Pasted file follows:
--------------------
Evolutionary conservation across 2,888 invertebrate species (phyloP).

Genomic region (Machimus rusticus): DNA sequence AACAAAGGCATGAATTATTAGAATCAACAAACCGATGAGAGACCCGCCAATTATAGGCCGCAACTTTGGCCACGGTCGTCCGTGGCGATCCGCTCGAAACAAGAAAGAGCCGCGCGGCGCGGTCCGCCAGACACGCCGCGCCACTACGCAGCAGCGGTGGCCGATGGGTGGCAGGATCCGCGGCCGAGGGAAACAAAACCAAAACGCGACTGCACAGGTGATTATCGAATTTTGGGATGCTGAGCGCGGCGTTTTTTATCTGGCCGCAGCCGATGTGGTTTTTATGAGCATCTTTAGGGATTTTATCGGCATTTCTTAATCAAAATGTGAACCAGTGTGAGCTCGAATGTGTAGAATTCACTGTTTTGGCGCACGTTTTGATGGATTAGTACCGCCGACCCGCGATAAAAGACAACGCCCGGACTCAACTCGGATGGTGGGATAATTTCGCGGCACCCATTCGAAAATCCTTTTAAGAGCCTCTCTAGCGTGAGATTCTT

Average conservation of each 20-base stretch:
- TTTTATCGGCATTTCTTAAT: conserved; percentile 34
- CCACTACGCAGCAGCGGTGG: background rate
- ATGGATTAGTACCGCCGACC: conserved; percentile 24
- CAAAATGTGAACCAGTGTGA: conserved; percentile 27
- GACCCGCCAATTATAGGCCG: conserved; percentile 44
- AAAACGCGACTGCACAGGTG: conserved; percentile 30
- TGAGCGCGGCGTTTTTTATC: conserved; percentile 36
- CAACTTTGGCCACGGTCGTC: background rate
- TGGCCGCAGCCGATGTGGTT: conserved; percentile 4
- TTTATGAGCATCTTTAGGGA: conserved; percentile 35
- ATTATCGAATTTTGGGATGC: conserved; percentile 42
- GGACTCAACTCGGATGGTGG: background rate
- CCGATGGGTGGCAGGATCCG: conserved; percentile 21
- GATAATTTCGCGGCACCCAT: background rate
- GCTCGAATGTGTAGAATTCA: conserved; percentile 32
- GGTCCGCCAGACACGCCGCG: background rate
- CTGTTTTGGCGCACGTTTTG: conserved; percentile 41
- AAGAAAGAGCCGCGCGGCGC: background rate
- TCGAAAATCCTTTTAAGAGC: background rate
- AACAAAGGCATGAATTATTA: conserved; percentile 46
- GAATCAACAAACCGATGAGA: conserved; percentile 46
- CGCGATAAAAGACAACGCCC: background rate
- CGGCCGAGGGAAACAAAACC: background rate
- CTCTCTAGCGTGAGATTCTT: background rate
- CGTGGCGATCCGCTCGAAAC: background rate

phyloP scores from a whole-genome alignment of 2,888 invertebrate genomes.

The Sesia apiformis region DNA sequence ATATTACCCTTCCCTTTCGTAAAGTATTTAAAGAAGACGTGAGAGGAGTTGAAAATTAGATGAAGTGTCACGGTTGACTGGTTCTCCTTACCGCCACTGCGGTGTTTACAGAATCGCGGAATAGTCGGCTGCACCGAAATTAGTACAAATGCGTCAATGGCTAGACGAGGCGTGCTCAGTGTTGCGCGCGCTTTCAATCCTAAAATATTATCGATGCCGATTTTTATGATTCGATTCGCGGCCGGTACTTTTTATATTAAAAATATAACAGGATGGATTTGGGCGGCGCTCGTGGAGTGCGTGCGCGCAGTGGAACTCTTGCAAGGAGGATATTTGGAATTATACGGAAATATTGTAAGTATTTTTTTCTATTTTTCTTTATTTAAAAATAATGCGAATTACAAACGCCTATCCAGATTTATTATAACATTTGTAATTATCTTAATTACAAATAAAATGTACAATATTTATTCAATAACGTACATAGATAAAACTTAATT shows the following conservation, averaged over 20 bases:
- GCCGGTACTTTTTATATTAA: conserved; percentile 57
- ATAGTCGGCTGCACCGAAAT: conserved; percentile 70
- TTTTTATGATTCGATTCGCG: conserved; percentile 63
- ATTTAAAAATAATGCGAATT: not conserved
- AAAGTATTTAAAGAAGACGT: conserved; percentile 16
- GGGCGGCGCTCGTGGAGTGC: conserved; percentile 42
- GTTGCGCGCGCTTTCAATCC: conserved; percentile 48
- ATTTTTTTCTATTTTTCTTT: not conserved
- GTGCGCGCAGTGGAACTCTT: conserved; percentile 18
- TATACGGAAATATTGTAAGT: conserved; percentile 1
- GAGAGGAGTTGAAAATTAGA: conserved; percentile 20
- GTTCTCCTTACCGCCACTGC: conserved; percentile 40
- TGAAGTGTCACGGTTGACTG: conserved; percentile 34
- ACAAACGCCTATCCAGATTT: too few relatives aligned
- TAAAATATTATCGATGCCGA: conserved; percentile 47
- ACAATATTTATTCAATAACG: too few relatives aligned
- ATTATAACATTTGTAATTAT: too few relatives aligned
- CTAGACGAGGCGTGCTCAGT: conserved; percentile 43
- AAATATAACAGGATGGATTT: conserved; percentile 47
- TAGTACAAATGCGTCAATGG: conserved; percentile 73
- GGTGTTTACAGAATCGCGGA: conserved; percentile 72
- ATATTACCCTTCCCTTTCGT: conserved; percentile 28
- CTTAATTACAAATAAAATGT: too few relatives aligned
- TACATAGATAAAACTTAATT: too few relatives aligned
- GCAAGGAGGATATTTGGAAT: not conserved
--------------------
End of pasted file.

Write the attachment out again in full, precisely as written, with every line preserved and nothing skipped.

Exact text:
Evolutionary conservation across 2,888 invertebrate species (phyloP).

Genomic region (Machimus rusticus): DNA sequence AACAAAGGCATGAATTATTAGAATCAACAAACCGATGAGAGACCCGCCAATTATAGGCCGCAACTTTGGCCACGGTCGTCCGTGGCGATCCGCTCGAAACAAGAAAGAGCCGCGCGGCGCGGTCCGCCAGACACGCCGCGCCACTACGCAGCAGCGGTGGCCGATGGGTGGCAGGATCCGCGGCCGAGGGAAACAAAACCAAAACGCGACTGCACAGGTGATTATCGAATTTTGGGATGCTGAGCGCGGCGTTTTTTATCTGGCCGCAGCCGATGTGGTTTTTATGAGCATCTTTAGGGATTTTATCGGCATTTCTTAATCAAAATGTGAACCAGTGTGAGCTCGAATGTGTAGAATTCACTGTTTTGGCGCACGTTTTGATGGATTAGTACCGCCGACCCGCGATAAAAGACAACGCCCGGACTCAACTCGGATGGTGGGATAATTTCGCGGCACCCATTCGAAAATCCTTTTAAGAGCCTCTCTAGCGTGAGATTCTT

Average conservation of each 20-base stretch:
- TTTTATCGGCATTTCTTAAT: conserved; percentile 34
- CCACTACGCAGCAGCGGTGG: background rate
- ATGGATTAGTACCGCCGACC: conserved; percentile 24
- CAAAATGTGAACCAGTGTGA: conserved; percentile 27
- GACCCGCCAATTATAGGCCG: conserved; percentile 44
- AAAACGCGACTGCACAGGTG: conserved; percentile 30
- TGAGCGCGGCGTTTTTTATC: conserved; percentile 36
- CAACTTTGGCCACGGTCGTC: background rate
- TGGCCGCAGCCGATGTGGTT: conserved; percentile 4
- TTTATGAGCATCTTTAGGGA: conserved; percentile 35
- ATTATCGAATTTTGGGATGC: conserved; percentile 42
- GGACTCAACTCGGATGGTGG: background rate
- CCGATGGGTGGCAGGATCCG: conserved; percentile 21
- GATAATTTCGCGGCACCCAT: background rate
- GCTCGAATGTGTAGAATTCA: conserved; percentile 32
- GGTCCGCCAGACACGCCGCG: background rate
- CTGTTTTGGCGCACGTTTTG: conserved; percentile 41
- AAGAAAGAGCCGCGCGGCGC: background rate
- TCGAAAATCCTTTTAAGAGC: background rate
- AACAAAGGCATGAATTATTA: conserved; percentile 46
- GAATCAACAAACCGATGAGA: conserved; percentile 46
- CGCGATAAAAGACAACGCCC: background rate
- CGGCCGAGGGAAACAAAACC: background rate
- CTCTCTAGCGTGAGATTCTT: background rate
- CGTGGCGATCCGCTCGAAAC: background rate

phyloP scores from a whole-genome alignment of 2,888 invertebrate genomes.

The Sesia apiformis region DNA sequence ATATTACCCTTCCCTTTCGTAAAGTATTTAAAGAAGACGTGAGAGGAGTTGAAAATTAGATGAAGTGTCACGGTTGACTGGTTCTCCTTACCGCCACTGCGGTGTTTACAGAATCGCGGAATAGTCGGCTGCACCGAAATTAGTACAAATGCGTCAATGGCTAGACGAGGCGTGCTCAGTGTTGCGCGCGCTTTCAATCCTAAAATATTATCGATGCCGATTTTTATGATTCGATTCGCGGCCGGTACTTTTTATATTAAAAATATAACAGGATGGATTTGGGCGGCGCTCGTGGAGTGCGTGCGCGCAGTGGAACTCTTGCAAGGAGGATATTTGGAATTATACGGAAATATTGTAAGTATTTTTTTCTATTTTTCTTTATTTAAAAATAATGCGAATTACAAACGCCTATCCAGATTTATTATAACATTTGTAATTATCTTAATTACAAATAAAATGTACAATATTTATTCAATAACGTACATAGATAAAACTTAATT shows the following conservation, averaged over 20 bases:
- GCCGGTACTTTTTATATTAA: conserved; percentile 57
- ATAGTCGGCTGCACCGAAAT: conserved; percentile 70
- TTTTTATGATTCGATTCGCG: conserved; percentile 63
- ATTTAAAAATAATGCGAATT: not conserved
- AAAGTATTTAAAGAAGACGT: conserved; percentile 16
- GGGCGGCGCTCGTGGAGTGC: conserved; percentile 42
- GTTGCGCGCGCTTTCAATCC: conserved; percentile 48
- ATTTTTTTCTATTTTTCTTT: not conserved
- GTGCGCGCAGTGGAACTCTT: conserved; percentile 18
- TATACGGAAATATTGTAAGT: conserved; percentile 1
- GAGAGGAGTTGAAAATTAGA: conserved; percentile 20
- GTTCTCCTTACCGCCACTGC: conserved; percentile 40
- TGAAGTGTCACGGTTGACTG: conserved; percentile 34
- ACAAACGCCTATCCAGATTT: too few relatives aligned
- TAAAATATTATCGATGCCGA: conserved; percentile 47
- ACAATATTTATTCAATAACG: too few relatives aligned
- ATTATAACATTTGTAATTAT: too few relatives aligned
- CTAGACGAGGCGTGCTCAGT: conserved; percentile 43
- AAATATAACAGGATGGATTT: conserved; percentile 47
- TAGTACAAATGCGTCAATGG: conserved; percentile 73
- GGTGTTTACAGAATCGCGGA: conserved; percentile 72
- ATATTACCCTTCCCTTTCGT: conserved; percentile 28
- CTTAATTACAAATAAAATGT: too few relatives aligned
- TACATAGATAAAACTTAATT: too few relatives aligned
- GCAAGGAGGATATTTGGAAT: not conserved